When I was a kid, there was a family in the neighborhood. I’ll call them the Punchers, because that was something they really enjoyed. (Besides, they might hunt me down and beat me if I identify them.)
The Punchers are directly responsible for much of my parental anxiety.
They had a kid my age – a girl, even! She just loved to hit, but she did not love reciprocity. I preferred to play with the neighborhood boys even though they weren’t my age. It was safer.
Of course, sometimes I had to play with her. Her mom would come over and threaten to punch my mom if I didn’t.
The Puncher kids went to public school, which colored my view of public school kids and public school in general.
One day, I was having dinner at the Punchers, and Mrs. Puncher asked me about parochial school.*
The brother (who was about 4 years older) interrupted my answer to ask why he didn’t go to parochial school.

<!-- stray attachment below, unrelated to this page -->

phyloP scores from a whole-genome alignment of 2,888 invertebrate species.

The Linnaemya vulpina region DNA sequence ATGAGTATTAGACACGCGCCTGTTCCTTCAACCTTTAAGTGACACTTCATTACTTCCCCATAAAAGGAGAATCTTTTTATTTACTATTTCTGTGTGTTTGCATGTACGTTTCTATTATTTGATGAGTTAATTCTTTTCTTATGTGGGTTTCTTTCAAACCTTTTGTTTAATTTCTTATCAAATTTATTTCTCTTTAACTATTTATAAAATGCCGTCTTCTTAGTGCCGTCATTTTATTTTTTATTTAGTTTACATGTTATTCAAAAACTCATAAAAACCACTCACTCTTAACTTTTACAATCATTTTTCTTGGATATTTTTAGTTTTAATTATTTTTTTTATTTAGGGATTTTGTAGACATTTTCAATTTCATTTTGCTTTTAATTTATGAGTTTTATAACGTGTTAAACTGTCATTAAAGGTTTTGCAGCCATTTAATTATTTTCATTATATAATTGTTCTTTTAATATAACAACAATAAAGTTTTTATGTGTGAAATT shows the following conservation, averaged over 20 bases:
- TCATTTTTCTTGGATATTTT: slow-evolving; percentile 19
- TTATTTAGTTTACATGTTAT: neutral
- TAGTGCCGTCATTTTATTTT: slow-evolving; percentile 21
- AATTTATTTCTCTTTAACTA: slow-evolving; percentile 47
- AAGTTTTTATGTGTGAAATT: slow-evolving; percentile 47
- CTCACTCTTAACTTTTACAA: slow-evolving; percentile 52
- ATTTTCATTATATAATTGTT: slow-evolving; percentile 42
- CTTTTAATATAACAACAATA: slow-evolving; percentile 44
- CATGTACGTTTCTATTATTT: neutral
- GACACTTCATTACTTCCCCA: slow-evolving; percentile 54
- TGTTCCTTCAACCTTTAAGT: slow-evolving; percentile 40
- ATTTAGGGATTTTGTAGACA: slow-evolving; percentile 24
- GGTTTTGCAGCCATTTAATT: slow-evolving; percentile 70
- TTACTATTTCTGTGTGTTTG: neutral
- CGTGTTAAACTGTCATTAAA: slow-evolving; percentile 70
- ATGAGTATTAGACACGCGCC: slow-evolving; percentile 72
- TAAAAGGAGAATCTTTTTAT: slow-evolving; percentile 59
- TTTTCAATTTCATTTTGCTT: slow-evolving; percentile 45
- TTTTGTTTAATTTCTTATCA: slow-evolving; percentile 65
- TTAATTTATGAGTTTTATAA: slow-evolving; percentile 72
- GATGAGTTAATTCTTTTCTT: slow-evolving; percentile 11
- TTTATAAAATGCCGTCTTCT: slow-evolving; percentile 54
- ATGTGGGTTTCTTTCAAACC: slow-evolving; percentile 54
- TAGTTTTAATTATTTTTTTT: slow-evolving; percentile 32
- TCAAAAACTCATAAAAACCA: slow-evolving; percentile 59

“You think we’d pay for your education?” she laughed, “That would be a waste of money!”
The Punchers all thought this was hilarious, and their son didn’t seem the least bit hurt.
Anyway, I thought about them recently when I heard my kids were playing musical chairs in school. I have only one experience with musical chairs, and it’s from Puncher girl’s birthday party. When the music stopped, she punched the crap out of me until I gave up my chair.
Thank goodness, those aren’t the rules of the game, even in public school. Still, my kids are lukewarm to the Darwinian nature of musical chairs.
In our school, it’s more like,
“Here’s a chair, old chum. Trust me, you need it more than I do.”
“Ha, ha! No, thank you, I insist! I prefer to watch those other poor souls duke it out for dwindling resources.”
“Right-o! That’s what passes for entertainment nowadays…”
Monocles and spatter-dashes are big at my kids’ school.
And punching is so-o-o last year.
*Parochial school in the eighties had a whole ‘nother set of problems.